Joint effects between five identified risk variants, allergy, and autoimmune conditions on glioma risk

Mahboobeh Safaeian, Preetha Rajaraman, Patricia Hartge, Meredith Yeager, Martha Linet, Mary Ann Butler, Avima M. Ruder, Mark P. Purdue, Ann Hsing, Laura Beane-Freeman, Jane A. Hoppin, Demetrius Albanes, Stephanie J. Weinstein, Peter D. Inskip, Alina Brenner, Nathaniel Rothman, Nilanjan Chatterjee, Elizabeth M. Gillanders, Stephen J. Chanock, Sophia S. Wang

Research output: Contribution to journalArticlepeer-review


Common variants in two of the five genetic regions recently identified from genome-wide association studies (GWAS) of risk of glioma were reported to interact with a history of allergic symptoms. In a pooled analysis of five epidemiologic studies, we evaluated the association between the five GWAS implicated gene variants and allergies and autoimmune conditions (AIC) on glioma risk (851 adult glioma cases and 3,977 controls). We further evaluated the joint effects between allergies and AIC and these gene variants on glioma risk. Risk estimates were calculated as odds ratios (OR) and 95 % confidence intervals (95 % CI), adjusted for age, gender, and study. Joint effects were evaluated by conducting stratified analyses whereby the risk associations (OR and 95 % CI) with the allergy or autoimmune conditions for glioma were evaluated by the presence or absence of the 'at-risk' variant, and estimated p interaction by fitting models with the main effects of allergy or autoimmune conditions and genotype and an interaction (product) term between them. Four of the five SNPs previously reported by others were statistically significantly associated with increased risk of glioma in our study (rs2736100, rs4295627, rs4977756, and rs6010620); rs498872 was not associated with glioma in our study. Reporting any allergies or AIC was associated with reduced risks of glioma (allergy: adjusted OR = 0.71, 95 % CI 0.55-0.91; AIC: adjusted OR = 0.65, 95 % CI 0.47-0.90). We did not observe differential association between allergic or autoimmune conditions and glioma by genotype, and there were no statistically significant p interactions. Stratified analysis by glioma grade (low and high grade) did not suggest risk differences by disease grade. Our results do not provide evidence that allergies or AIC modulate the association between the four GWAS-identified SNPs examined and risk of glioma.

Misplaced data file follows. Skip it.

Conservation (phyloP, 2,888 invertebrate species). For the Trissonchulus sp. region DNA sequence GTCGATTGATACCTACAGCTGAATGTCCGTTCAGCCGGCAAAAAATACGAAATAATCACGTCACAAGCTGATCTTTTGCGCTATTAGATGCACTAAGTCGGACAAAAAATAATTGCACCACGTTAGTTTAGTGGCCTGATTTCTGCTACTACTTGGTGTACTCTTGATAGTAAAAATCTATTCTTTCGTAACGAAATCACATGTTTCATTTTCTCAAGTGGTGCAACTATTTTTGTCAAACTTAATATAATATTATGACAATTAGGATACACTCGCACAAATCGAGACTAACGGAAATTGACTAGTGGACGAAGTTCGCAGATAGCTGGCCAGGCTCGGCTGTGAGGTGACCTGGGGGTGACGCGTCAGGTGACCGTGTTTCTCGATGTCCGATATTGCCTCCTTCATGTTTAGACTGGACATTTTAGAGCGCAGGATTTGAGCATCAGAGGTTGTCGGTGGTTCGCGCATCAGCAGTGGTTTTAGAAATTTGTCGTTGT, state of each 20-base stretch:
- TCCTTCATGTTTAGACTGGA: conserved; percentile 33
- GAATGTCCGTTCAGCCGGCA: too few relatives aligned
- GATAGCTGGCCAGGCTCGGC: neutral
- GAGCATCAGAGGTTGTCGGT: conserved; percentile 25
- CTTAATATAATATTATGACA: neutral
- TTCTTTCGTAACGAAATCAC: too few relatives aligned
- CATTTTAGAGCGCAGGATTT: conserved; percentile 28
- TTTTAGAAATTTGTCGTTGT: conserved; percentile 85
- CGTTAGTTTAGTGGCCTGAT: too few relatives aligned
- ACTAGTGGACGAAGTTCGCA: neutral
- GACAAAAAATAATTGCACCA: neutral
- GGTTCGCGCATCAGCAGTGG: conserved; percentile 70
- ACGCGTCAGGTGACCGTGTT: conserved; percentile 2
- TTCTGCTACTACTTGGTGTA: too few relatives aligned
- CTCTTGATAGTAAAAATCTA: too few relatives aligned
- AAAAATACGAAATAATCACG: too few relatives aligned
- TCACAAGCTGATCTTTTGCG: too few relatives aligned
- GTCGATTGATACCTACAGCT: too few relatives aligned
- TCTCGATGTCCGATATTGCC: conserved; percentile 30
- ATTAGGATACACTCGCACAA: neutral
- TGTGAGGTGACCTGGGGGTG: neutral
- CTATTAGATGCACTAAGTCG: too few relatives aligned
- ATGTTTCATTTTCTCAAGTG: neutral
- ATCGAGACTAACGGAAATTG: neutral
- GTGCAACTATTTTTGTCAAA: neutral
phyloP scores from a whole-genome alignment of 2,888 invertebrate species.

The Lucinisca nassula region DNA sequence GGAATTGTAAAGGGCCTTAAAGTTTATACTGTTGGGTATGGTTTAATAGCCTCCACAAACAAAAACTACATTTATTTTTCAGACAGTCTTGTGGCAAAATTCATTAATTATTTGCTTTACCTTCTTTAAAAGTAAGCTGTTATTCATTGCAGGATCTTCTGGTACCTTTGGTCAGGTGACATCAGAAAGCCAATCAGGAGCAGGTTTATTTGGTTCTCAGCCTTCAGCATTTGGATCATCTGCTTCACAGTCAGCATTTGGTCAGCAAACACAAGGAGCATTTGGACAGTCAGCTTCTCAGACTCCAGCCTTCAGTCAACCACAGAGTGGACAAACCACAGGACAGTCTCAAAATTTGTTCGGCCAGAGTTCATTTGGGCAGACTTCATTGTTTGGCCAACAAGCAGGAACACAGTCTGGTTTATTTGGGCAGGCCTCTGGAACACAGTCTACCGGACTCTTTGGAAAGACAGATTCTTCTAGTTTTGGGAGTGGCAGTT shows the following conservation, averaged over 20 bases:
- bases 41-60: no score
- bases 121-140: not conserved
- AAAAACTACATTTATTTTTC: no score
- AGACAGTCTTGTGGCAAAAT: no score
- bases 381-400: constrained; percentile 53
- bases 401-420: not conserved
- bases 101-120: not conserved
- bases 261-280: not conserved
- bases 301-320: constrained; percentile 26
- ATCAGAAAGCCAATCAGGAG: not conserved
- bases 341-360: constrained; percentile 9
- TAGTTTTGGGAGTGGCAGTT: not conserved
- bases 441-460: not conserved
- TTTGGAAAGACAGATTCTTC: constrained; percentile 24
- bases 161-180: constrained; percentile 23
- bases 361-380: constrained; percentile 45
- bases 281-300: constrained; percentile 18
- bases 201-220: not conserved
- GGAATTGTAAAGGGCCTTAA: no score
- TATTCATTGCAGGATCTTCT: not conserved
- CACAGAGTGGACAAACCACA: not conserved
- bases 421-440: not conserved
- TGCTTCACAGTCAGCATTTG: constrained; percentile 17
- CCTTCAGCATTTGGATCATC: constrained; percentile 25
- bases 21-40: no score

Original languageEnglish (US)
Pages (from-to)1885-1891
Number of pages7
JournalCancer Causes and Control
Issue number10
StatePublished - Oct 2013
Externally publishedYes


  • Allergies
  • Autoimmune conditions
  • Gene-environment interaction
  • Glioma
  • Single-nucleotide polymorphisms

ASJC Scopus subject areas

  • Oncology
  • Cancer Research


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